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Retinal ganglion cells become dysfunctional as a result of the toxic accumulation of intra-lysosomal GM2 ganglioside molecules causing early visual symptoms. These cells in high density around the fovea centralis create a grayish-white appearance. Since ganglion cells are absent in the foveolar region, this area retains the normal reddish appearance, producing the cherry-red spot. Axonal decay and loss of the ganglion cells leads to optic atrophy and blindness.
Sandoff disease may be clinically indistinguishable from Tay-Sachs disease even though the same enzyme is defective (albeit in separate subunits A and B that together comprise the functional hexosaminidase enzyme). The infantile form of this lysosomal storage disease is the most common. Infants appear to be normal until about 3-6 months of age when neurological development slows and muscles become weak. Seizures, loss of interest, and progressive paralysis begin after this together with loss of vision and hearing. The facies are coarse and the tongue is enlarged. An exaggerated startle response is considered an early and helpful sign in the diagnosis. Hepatosplenomegaly is usually not present. Among infants with early onset disease, death usually occurs by 3 or 4 years of age.
Ataxia with spinocerebellar degeneration, motor neuron disease, and progressive dystonia are more common in individuals with later onset of neurodegeneration. The juvenile and adult-onset forms of the disease also progress more slowly.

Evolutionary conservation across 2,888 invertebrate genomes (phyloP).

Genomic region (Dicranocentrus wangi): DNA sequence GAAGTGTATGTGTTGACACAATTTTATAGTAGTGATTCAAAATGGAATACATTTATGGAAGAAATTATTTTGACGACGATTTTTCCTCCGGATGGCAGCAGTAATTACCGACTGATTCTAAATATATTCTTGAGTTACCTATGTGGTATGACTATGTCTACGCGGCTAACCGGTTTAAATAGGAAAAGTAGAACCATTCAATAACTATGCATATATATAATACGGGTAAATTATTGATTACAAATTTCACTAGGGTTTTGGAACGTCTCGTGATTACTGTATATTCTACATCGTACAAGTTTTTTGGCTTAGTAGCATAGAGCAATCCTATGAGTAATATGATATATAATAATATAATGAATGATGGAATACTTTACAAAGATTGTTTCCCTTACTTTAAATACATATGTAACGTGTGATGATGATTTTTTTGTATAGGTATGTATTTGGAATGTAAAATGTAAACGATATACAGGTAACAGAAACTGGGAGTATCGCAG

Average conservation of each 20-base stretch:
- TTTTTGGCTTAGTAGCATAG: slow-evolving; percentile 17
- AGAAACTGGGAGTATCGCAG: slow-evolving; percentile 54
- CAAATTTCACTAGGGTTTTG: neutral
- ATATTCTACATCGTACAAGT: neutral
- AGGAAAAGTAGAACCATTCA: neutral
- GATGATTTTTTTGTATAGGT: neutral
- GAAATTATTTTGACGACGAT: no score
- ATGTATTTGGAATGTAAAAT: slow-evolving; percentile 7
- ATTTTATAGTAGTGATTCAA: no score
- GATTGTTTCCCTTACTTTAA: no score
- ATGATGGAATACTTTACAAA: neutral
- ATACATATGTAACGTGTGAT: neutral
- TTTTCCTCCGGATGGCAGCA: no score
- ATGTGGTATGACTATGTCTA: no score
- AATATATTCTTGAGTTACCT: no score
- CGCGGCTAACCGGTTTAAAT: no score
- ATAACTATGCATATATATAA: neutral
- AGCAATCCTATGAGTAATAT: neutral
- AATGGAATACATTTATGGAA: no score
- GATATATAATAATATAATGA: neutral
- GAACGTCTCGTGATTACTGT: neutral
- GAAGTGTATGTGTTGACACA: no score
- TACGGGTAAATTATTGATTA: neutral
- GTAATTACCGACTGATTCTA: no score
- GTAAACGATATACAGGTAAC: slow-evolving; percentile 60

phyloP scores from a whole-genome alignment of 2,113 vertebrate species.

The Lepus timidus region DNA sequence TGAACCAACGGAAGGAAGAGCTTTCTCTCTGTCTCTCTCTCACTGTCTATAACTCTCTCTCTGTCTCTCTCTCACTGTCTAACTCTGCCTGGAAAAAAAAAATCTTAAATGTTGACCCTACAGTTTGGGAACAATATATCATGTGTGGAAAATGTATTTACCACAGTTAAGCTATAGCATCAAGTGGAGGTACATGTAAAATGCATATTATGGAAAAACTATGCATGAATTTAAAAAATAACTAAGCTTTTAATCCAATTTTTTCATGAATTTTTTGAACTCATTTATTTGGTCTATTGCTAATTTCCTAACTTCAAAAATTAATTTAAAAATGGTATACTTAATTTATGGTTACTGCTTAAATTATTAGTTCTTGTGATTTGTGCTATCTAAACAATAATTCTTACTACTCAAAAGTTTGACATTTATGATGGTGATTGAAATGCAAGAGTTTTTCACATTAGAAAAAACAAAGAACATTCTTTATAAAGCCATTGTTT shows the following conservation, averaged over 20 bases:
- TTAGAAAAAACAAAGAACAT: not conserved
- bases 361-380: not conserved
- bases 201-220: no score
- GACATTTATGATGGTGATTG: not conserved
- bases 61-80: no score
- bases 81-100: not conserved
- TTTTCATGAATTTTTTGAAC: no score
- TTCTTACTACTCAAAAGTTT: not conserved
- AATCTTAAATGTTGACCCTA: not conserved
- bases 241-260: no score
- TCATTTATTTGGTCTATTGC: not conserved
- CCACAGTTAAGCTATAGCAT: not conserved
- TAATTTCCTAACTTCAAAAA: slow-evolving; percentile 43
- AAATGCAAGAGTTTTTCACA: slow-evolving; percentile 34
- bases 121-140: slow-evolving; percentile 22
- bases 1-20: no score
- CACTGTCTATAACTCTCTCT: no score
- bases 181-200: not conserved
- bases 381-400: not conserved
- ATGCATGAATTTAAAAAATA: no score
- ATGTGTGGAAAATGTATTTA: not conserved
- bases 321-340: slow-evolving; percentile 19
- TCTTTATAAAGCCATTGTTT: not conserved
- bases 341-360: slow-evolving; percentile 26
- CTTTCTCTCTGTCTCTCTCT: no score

Tay-Sachs disease is an autosomal recessive disorder caused by mutations in the hexosaminidase A gene, HEXA, (15q23-q24). The altered enzyme is unable to break down GM2 ganglioside which accumulates in lysosomes and leads to neuronal death.
A related form, clinically and biochemically similar to Tay-Sachs disease , is GM2-gangliosidosis (272750) but it is caused by mutations in GM2A (5q31.3-q33.1) with normal hexosaminidase A and B. Sandhoff disease (268800) is clinically indistinguishable but caused by mutations in the beta subunit of hexosaminidase (HEXB) A and B at 5q13.
Treatment is largely supportive. Anticonvulsant pharmaceuticals may help in the control of seizures but require frequent modifications as the neuronal degeneration progresses. Airways and nutrition maintainence are important.
Application of gene therapy to cell cultures have shown promise in restoring enzyme function and may someday lead to human treatment.